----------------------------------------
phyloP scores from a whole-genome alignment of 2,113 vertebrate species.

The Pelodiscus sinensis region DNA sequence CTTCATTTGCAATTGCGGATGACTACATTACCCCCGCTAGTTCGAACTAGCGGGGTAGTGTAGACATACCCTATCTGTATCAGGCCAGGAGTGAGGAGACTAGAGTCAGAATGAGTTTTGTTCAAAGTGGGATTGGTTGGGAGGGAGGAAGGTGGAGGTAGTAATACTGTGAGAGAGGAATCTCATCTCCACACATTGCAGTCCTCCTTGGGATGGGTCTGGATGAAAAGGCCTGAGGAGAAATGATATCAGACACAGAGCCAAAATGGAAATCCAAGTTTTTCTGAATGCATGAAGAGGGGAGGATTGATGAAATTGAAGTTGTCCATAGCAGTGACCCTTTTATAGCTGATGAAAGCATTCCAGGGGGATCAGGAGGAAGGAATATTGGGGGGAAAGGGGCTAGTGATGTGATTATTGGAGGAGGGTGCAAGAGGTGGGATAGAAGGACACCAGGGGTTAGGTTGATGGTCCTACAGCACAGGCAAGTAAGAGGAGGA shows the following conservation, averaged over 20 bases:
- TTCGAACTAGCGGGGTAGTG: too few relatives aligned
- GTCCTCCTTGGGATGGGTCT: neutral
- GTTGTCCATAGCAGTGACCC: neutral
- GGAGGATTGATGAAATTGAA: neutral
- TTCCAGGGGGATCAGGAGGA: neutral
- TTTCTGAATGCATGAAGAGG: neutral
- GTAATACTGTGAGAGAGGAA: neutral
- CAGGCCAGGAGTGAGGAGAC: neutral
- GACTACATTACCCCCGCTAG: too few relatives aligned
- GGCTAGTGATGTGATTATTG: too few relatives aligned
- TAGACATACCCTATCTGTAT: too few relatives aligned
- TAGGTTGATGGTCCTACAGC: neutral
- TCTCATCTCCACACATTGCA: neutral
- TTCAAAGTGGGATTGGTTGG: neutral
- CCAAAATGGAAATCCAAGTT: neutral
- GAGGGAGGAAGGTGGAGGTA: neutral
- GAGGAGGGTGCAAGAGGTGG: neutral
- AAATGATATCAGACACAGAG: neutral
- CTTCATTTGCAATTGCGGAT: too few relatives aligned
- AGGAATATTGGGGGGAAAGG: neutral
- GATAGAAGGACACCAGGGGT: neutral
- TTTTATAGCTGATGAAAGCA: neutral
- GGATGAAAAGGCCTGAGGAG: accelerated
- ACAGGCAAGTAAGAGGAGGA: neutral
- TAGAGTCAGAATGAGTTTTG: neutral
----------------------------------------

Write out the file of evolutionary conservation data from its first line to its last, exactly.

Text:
phyloP scores from a whole-genome alignment of 2,113 vertebrate species.

The Pelodiscus sinensis region DNA sequence CTTCATTTGCAATTGCGGATGACTACATTACCCCCGCTAGTTCGAACTAGCGGGGTAGTGTAGACATACCCTATCTGTATCAGGCCAGGAGTGAGGAGACTAGAGTCAGAATGAGTTTTGTTCAAAGTGGGATTGGTTGGGAGGGAGGAAGGTGGAGGTAGTAATACTGTGAGAGAGGAATCTCATCTCCACACATTGCAGTCCTCCTTGGGATGGGTCTGGATGAAAAGGCCTGAGGAGAAATGATATCAGACACAGAGCCAAAATGGAAATCCAAGTTTTTCTGAATGCATGAAGAGGGGAGGATTGATGAAATTGAAGTTGTCCATAGCAGTGACCCTTTTATAGCTGATGAAAGCATTCCAGGGGGATCAGGAGGAAGGAATATTGGGGGGAAAGGGGCTAGTGATGTGATTATTGGAGGAGGGTGCAAGAGGTGGGATAGAAGGACACCAGGGGTTAGGTTGATGGTCCTACAGCACAGGCAAGTAAGAGGAGGA shows the following conservation, averaged over 20 bases:
- TTCGAACTAGCGGGGTAGTG: too few relatives aligned
- GTCCTCCTTGGGATGGGTCT: neutral
- GTTGTCCATAGCAGTGACCC: neutral
- GGAGGATTGATGAAATTGAA: neutral
- TTCCAGGGGGATCAGGAGGA: neutral
- TTTCTGAATGCATGAAGAGG: neutral
- GTAATACTGTGAGAGAGGAA: neutral
- CAGGCCAGGAGTGAGGAGAC: neutral
- GACTACATTACCCCCGCTAG: too few relatives aligned
- GGCTAGTGATGTGATTATTG: too few relatives aligned
- TAGACATACCCTATCTGTAT: too few relatives aligned
- TAGGTTGATGGTCCTACAGC: neutral
- TCTCATCTCCACACATTGCA: neutral
- TTCAAAGTGGGATTGGTTGG: neutral
- CCAAAATGGAAATCCAAGTT: neutral
- GAGGGAGGAAGGTGGAGGTA: neutral
- GAGGAGGGTGCAAGAGGTGG: neutral
- AAATGATATCAGACACAGAG: neutral
- CTTCATTTGCAATTGCGGAT: too few relatives aligned
- AGGAATATTGGGGGGAAAGG: neutral
- GATAGAAGGACACCAGGGGT: neutral
- TTTTATAGCTGATGAAAGCA: neutral
- GGATGAAAAGGCCTGAGGAG: accelerated
- ACAGGCAAGTAAGAGGAGGA: neutral
- TAGAGTCAGAATGAGTTTTG: neutral